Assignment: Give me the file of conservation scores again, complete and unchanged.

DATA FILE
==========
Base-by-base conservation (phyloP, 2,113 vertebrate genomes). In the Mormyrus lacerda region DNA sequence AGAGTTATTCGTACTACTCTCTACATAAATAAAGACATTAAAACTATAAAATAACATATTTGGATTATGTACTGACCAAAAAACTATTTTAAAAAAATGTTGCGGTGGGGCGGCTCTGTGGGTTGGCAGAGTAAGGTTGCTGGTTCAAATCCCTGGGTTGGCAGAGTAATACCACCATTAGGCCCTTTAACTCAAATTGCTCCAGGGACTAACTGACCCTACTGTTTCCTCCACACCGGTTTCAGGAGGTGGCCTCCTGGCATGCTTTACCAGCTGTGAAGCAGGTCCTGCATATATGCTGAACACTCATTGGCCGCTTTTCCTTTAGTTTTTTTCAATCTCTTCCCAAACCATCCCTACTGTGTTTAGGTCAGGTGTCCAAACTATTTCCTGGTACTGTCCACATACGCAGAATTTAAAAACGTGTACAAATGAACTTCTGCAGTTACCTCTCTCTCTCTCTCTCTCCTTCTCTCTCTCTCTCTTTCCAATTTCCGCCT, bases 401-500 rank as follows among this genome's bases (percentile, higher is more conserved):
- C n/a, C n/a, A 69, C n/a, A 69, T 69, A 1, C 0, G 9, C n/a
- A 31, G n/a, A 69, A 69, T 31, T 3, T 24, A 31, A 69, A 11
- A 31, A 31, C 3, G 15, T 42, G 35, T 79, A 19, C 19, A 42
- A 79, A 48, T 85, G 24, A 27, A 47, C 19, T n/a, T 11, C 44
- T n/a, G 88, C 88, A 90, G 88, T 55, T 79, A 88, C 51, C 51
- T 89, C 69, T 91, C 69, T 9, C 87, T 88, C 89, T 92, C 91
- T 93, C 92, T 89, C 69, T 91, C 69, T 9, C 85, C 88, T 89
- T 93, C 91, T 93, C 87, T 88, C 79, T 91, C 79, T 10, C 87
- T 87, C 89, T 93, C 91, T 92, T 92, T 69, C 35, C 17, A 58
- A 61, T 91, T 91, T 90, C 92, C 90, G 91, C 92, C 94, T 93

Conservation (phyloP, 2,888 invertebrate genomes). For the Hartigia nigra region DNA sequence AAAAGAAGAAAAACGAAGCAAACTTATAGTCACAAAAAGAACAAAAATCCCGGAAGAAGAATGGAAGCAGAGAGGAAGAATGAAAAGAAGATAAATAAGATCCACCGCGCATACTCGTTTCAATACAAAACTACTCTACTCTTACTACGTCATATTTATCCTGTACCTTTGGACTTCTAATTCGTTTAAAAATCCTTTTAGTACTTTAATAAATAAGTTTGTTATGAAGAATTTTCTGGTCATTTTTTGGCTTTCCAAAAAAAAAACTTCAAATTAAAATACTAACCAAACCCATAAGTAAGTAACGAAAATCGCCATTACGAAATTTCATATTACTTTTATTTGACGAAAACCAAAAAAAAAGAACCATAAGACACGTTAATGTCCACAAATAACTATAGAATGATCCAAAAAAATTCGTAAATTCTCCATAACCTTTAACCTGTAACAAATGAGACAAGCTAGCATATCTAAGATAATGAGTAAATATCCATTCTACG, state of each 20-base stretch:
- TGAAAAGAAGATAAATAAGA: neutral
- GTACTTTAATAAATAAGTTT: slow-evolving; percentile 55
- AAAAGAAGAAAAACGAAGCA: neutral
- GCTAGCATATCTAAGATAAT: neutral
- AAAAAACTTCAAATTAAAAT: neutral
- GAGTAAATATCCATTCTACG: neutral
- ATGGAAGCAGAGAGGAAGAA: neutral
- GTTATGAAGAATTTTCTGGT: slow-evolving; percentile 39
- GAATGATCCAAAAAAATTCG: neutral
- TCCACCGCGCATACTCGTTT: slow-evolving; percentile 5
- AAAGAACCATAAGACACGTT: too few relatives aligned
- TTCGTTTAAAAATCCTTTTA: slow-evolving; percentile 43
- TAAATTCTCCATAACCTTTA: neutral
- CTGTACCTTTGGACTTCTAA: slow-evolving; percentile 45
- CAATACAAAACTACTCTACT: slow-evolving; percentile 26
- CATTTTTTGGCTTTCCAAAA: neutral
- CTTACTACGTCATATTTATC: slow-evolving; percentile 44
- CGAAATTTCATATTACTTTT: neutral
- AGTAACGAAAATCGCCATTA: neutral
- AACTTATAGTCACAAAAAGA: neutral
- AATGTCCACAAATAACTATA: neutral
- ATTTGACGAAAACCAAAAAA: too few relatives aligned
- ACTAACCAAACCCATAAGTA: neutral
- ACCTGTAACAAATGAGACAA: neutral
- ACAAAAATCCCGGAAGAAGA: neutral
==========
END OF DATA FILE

Base-by-base conservation (phyloP, 2,113 vertebrate genomes). In the Mormyrus lacerda region DNA sequence AGAGTTATTCGTACTACTCTCTACATAAATAAAGACATTAAAACTATAAAATAACATATTTGGATTATGTACTGACCAAAAAACTATTTTAAAAAAATGTTGCGGTGGGGCGGCTCTGTGGGTTGGCAGAGTAAGGTTGCTGGTTCAAATCCCTGGGTTGGCAGAGTAATACCACCATTAGGCCCTTTAACTCAAATTGCTCCAGGGACTAACTGACCCTACTGTTTCCTCCACACCGGTTTCAGGAGGTGGCCTCCTGGCATGCTTTACCAGCTGTGAAGCAGGTCCTGCATATATGCTGAACACTCATTGGCCGCTTTTCCTTTAGTTTTTTTCAATCTCTTCCCAAACCATCCCTACTGTGTTTAGGTCAGGTGTCCAAACTATTTCCTGGTACTGTCCACATACGCAGAATTTAAAAACGTGTACAAATGAACTTCTGCAGTTACCTCTCTCTCTCTCTCTCTCCTTCTCTCTCTCTCTCTTTCCAATTTCCGCCT, bases 401-500 rank as follows among this genome's bases (percentile, higher is more conserved):
- C n/a, C n/a, A 69, C n/a, A 69, T 69, A 1, C 0, G 9, C n/a
- A 31, G n/a, A 69, A 69, T 31, T 3, T 24, A 31, A 69, A 11
- A 31, A 31, C 3, G 15, T 42, G 35, T 79, A 19, C 19, A 42
- A 79, A 48, T 85, G 24, A 27, A 47, C 19, T n/a, T 11, C 44
- T n/a, G 88, C 88, A 90, G 88, T 55, T 79, A 88, C 51, C 51
- T 89, C 69, T 91, C 69, T 9, C 87, T 88, C 89, T 92, C 91
- T 93, C 92, T 89, C 69, T 91, C 69, T 9, C 85, C 88, T 89
- T 93, C 91, T 93, C 87, T 88, C 79, T 91, C 79, T 10, C 87
- T 87, C 89, T 93, C 91, T 92, T 92, T 69, C 35, C 17, A 58
- A 61, T 91, T 91, T 90, C 92, C 90, G 91, C 92, C 94, T 93

Conservation (phyloP, 2,888 invertebrate genomes). For the Hartigia nigra region DNA sequence AAAAGAAGAAAAACGAAGCAAACTTATAGTCACAAAAAGAACAAAAATCCCGGAAGAAGAATGGAAGCAGAGAGGAAGAATGAAAAGAAGATAAATAAGATCCACCGCGCATACTCGTTTCAATACAAAACTACTCTACTCTTACTACGTCATATTTATCCTGTACCTTTGGACTTCTAATTCGTTTAAAAATCCTTTTAGTACTTTAATAAATAAGTTTGTTATGAAGAATTTTCTGGTCATTTTTTGGCTTTCCAAAAAAAAAACTTCAAATTAAAATACTAACCAAACCCATAAGTAAGTAACGAAAATCGCCATTACGAAATTTCATATTACTTTTATTTGACGAAAACCAAAAAAAAAGAACCATAAGACACGTTAATGTCCACAAATAACTATAGAATGATCCAAAAAAATTCGTAAATTCTCCATAACCTTTAACCTGTAACAAATGAGACAAGCTAGCATATCTAAGATAATGAGTAAATATCCATTCTACG, state of each 20-base stretch:
- TGAAAAGAAGATAAATAAGA: neutral
- GTACTTTAATAAATAAGTTT: slow-evolving; percentile 55
- AAAAGAAGAAAAACGAAGCA: neutral
- GCTAGCATATCTAAGATAAT: neutral
- AAAAAACTTCAAATTAAAAT: neutral
- GAGTAAATATCCATTCTACG: neutral
- ATGGAAGCAGAGAGGAAGAA: neutral
- GTTATGAAGAATTTTCTGGT: slow-evolving; percentile 39
- GAATGATCCAAAAAAATTCG: neutral
- TCCACCGCGCATACTCGTTT: slow-evolving; percentile 5
- AAAGAACCATAAGACACGTT: too few relatives aligned
- TTCGTTTAAAAATCCTTTTA: slow-evolving; percentile 43
- TAAATTCTCCATAACCTTTA: neutral
- CTGTACCTTTGGACTTCTAA: slow-evolving; percentile 45
- CAATACAAAACTACTCTACT: slow-evolving; percentile 26
- CATTTTTTGGCTTTCCAAAA: neutral
- CTTACTACGTCATATTTATC: slow-evolving; percentile 44
- CGAAATTTCATATTACTTTT: neutral
- AGTAACGAAAATCGCCATTA: neutral
- AACTTATAGTCACAAAAAGA: neutral
- AATGTCCACAAATAACTATA: neutral
- ATTTGACGAAAACCAAAAAA: too few relatives aligned
- ACTAACCAAACCCATAAGTA: neutral
- ACCTGTAACAAATGAGACAA: neutral
- ACAAAAATCCCGGAAGAAGA: neutral